Largamente (I)
Larghetto (I)
"Little broad", ie less slow than largo.
Largo (I)
"Broad", ie slow and stately.
Lebhaft (G)
Legatissimo (I)
"Extremely connected", ie very smoothly.
Legato (I)
"Connected", ie notes played to their full length and each joining smoothly to the next.
Leggero / Leggiero (I)
"Lightly" (the second spelling is obsolete).
Leitmotif (G)
A musical theme in an opera, ballet or symphonic poem that represents a particular idea or character.
Lento / Lent (I/F)
Left hand.
Lied / Lieder (G)
"Song(s)". For example, Mendelssohn's Lieder Ohne Worte = "songs without words".
L'istesso Tempo (I)
"The same time", ie maintain the beat despite a change in notation.
Loco (L)
"Place", ie return to normal pitch after being an octave higher or lower.
Lontano (I)
Loure (F)
An old French dance in slow 6/4 time (occasionally 3/4). Occasionally one of the constituents of an 18th century suite.
Lunga Pausa (I)
"Long pause".
Lusingando (I)
"Alluringly / coaxingly".
The words of a song.
Ma (I)
"But". For example: Ma Non Troppo = "but not too much".
Madrigal (I)
A contrapuntal song for 3 to 8 unaccompanied voices. Originally Italian, but much used by 16th and early 17th century English composers.
Maestoso (I)
Major (L)
"Greater", ie a scale (and key) having larger intervals than another.
Mancando (I)
"Lacking", ie dying away.
Mano Destra / Main Droite (M.D.) (I/F)
"Hand Right", an instruction in keyboard music to use the right hand (R.H.). This is usually because the right-hand part has joined or crossed the left-hand one on the bass staff.
Mano Sinistra (M.S.) / Main Gauche (M.G.) (I/F)
"Hand Left", an instruction in keyboard music to use the left hand (L.H.). This is usually because the left-hand part has joined or crossed the right-hand one on the treble staff.
Marcato (marc.) (I)
"Marked", ie accented.
Marcia / March (I/E)
A piece in strong duple or quadruple time (eg 2/4 or 4/4) - usually for processions.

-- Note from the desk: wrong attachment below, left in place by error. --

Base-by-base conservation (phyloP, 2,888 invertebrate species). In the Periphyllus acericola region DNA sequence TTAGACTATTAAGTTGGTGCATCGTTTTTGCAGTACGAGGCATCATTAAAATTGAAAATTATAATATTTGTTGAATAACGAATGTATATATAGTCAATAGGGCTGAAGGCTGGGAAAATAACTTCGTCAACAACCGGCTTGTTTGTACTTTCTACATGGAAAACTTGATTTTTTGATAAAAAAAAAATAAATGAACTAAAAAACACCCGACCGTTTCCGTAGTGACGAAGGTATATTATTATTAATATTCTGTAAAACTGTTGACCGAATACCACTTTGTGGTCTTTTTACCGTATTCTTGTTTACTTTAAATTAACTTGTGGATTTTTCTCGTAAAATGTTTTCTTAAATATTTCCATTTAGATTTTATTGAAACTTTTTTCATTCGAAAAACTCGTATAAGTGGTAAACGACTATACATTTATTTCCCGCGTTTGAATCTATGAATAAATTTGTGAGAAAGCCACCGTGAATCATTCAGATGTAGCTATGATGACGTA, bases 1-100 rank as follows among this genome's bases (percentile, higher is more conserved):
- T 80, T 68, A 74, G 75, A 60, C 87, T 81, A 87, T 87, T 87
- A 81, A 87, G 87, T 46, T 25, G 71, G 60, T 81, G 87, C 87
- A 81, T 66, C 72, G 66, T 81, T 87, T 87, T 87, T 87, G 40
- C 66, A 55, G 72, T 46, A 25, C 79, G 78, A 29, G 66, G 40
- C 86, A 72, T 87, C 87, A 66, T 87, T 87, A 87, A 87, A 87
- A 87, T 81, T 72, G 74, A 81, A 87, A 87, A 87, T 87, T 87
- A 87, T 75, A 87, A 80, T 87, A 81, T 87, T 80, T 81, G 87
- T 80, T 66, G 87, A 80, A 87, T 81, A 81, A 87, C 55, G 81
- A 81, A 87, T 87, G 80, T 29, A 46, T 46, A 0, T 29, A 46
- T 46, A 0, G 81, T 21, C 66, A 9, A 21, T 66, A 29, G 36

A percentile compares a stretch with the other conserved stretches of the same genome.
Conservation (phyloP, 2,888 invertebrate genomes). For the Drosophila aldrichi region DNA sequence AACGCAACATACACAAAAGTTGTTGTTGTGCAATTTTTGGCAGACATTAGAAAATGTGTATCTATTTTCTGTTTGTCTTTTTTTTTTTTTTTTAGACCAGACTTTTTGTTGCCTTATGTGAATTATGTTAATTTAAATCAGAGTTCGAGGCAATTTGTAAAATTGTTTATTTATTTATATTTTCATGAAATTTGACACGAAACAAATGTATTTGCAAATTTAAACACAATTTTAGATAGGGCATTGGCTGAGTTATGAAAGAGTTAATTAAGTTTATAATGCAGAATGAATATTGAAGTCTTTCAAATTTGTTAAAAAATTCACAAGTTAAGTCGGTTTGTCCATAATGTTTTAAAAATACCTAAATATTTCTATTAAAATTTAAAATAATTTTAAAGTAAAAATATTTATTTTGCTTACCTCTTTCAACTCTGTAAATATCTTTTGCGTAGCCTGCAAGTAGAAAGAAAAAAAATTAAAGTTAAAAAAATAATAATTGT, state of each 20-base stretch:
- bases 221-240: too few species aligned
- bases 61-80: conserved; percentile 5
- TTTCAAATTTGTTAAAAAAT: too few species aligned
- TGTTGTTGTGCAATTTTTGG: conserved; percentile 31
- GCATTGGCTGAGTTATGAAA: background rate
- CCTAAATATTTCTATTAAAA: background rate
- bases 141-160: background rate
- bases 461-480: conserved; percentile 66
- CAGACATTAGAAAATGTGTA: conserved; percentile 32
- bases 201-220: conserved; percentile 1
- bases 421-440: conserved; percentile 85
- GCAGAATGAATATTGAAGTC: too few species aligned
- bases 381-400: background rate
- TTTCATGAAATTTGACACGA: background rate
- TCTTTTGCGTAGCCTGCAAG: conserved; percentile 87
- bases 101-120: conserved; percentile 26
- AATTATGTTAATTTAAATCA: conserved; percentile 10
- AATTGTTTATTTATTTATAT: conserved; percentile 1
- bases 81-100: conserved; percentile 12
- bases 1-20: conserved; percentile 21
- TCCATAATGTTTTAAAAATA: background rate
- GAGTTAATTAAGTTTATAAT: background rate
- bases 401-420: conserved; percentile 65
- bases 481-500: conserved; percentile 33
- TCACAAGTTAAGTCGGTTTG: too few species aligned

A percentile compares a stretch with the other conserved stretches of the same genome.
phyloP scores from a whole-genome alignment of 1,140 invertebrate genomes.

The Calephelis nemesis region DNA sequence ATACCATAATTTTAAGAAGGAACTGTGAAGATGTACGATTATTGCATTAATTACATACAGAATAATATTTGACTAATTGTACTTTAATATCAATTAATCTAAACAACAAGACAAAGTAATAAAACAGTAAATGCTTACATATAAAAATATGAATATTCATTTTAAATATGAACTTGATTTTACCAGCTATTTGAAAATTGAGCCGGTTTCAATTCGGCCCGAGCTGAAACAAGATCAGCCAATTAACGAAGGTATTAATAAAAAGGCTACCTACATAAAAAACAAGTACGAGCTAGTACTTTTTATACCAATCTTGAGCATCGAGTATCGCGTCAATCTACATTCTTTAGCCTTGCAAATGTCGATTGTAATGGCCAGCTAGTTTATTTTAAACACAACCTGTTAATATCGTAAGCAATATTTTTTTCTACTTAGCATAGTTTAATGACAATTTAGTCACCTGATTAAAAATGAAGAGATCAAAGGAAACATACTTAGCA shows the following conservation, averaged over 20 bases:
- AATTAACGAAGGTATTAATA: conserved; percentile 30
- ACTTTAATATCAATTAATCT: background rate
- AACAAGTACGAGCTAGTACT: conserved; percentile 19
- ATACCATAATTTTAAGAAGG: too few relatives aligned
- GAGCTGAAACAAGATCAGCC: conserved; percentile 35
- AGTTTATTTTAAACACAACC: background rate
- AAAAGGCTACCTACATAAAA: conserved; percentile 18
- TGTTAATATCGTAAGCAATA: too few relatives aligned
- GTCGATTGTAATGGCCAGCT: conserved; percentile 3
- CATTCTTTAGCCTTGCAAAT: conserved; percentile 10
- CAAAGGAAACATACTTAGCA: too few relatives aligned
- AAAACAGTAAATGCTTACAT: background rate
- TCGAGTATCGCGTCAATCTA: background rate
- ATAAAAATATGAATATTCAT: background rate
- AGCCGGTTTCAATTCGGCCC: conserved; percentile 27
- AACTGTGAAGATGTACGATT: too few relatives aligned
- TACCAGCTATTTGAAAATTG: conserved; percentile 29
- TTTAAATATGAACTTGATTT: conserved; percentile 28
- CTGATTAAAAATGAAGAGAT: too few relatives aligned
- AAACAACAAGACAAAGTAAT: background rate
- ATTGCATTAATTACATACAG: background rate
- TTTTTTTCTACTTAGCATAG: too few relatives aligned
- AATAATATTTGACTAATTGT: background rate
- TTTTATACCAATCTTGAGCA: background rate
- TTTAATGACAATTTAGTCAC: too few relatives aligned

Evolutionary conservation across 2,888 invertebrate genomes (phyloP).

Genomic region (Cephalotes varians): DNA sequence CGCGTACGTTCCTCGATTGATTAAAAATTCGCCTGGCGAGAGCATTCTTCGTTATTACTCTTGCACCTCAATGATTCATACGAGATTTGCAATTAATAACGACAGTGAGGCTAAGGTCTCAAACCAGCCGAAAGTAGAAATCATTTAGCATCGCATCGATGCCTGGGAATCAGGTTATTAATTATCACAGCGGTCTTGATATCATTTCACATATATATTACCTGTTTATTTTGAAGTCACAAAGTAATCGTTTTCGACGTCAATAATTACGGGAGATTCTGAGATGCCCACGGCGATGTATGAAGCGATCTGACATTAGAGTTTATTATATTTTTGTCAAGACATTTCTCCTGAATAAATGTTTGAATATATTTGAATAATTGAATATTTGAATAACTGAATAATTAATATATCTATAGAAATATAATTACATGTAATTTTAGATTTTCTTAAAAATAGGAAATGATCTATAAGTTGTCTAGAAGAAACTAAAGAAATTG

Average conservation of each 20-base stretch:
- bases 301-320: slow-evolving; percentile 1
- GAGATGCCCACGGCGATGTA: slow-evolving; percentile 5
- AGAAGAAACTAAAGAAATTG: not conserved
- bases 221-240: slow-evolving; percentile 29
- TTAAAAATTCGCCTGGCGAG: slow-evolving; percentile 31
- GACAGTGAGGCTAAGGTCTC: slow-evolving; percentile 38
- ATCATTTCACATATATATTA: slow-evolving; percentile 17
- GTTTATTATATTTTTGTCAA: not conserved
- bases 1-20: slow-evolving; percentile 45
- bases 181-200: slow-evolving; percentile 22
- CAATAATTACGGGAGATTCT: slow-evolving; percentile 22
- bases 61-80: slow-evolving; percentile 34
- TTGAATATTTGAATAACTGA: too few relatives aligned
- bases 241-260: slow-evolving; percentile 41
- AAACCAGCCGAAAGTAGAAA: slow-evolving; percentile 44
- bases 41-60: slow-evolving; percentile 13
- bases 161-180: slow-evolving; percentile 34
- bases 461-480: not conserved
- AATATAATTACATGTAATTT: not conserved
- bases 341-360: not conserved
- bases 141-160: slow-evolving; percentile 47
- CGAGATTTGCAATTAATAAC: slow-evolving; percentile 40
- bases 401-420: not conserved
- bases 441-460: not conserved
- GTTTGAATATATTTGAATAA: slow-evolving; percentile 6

Martellato (I)
"Hammered", ie louder but also using a slightly different keyboard or bowing technique.
Marziale (I)
Masque (F)
A dramatic production combining poetry, music and dancing - popular in the 16th and 17th centuries.
A musical setting of a biblical text for a church service. See also oratorio.
Mässig (G)
Mazurka (P)
A Polish dance in triple time (eg 3/4) but with the second beat of the bar accented.
A musical style.
A group of notes sung to one syllable (rather than one note per syllable). See coloratura for use of melismata.
"Tuneful". The melodic minor scale displays notes that could be used to create a melody.
A tune - ie a sequence of notes with a distinctive shape (pitch and rhythm).
Meno (I)
"Less". For example: meno mosso = "less movement", ie immediately slower.
Mesto (I)
The rhythmic arrangement of beats in music or syllables in verse (poetry).
Mezza / Mezzo (I)
"Half". For example:
Mezza Voce = "half voice", ie in an undertone.
Mezzo Forte (mf) = "half strong", ie less loud than forte.
Mezzo Piano (mp) = "half soft", ie less quiet than piano.
Minor (L)
"Lesser", ie a scale (and key) having smaller intervals than another.
A stately dance. One of the possible constituents of an 18th century suite. It may also appear in a sonata. It is often followed by a second Minuet or Trio with a repeat of the first Minuet. 3/4 time signature.
Misterioso (I)
Misura (I)
"Measure", ie a regular division such as bars with bar-lines.
Mit (G)
Moderato (I)
Moll (G)
Molto (I)
Mordent (I)
"Biting". An ornamentation of a note. The normal symbol is a zig-zag. It means a three note sequence on the written note. This is note, note above, note. There is an inverted form using the note below instead of above. The symbol is the same with a vertical line through it. An accidental may be added above or below the normal or inverted forms respectively.
Morendo (I)
"Dying", ie gradually quieter and possibly also slower.
Mosso / Moto / Movimento (I)
"Motion / movement", ie speed.
Motet (L?)
A sacred choral composition, contrapuntal and usually unaccompanied.
Musette (F)
Either a type of bagpipes or a (pastoral) piece with a drone bass that sometimes follows a gavotte.
As a noun, it is a play or film where the dialogue is punctuated by songs (contrast this with opera).
As an adjective it means capable of producing music (eg person or instrument) or reminiscent of music (eg laughter or speech).
Muta (I)
"Change", eg re-tune a drum.
A device that reduces the volume of an instrument (string or brass). It also changes the quality of its sound (tone).
Nicht (G)
Nobilmente (I)
Nocturne (F)
"Nocturnal", ie dreamy, lyrical music supposedly invoking a night-time scene.
Non (I)
"Not". For example:
Non Tanto = "not so much".
Non Troppo = "not too much".
Nonet (L)
"Nine", ie 9 performers or piece for them.
A musical sound, having pitch and duration. Also its written form or the lever on a keyboard that generates it.
Obbligato (I)
Octet (L)
"Eight", ie 8 performers or piece for them.
Open String
A string played at tuned pitch without any fingering. It has a different quality of tone than the same pitch fingered on a different string of the same instrument. So music will often specify whether the open string version should be used or not.
Opera (L/I)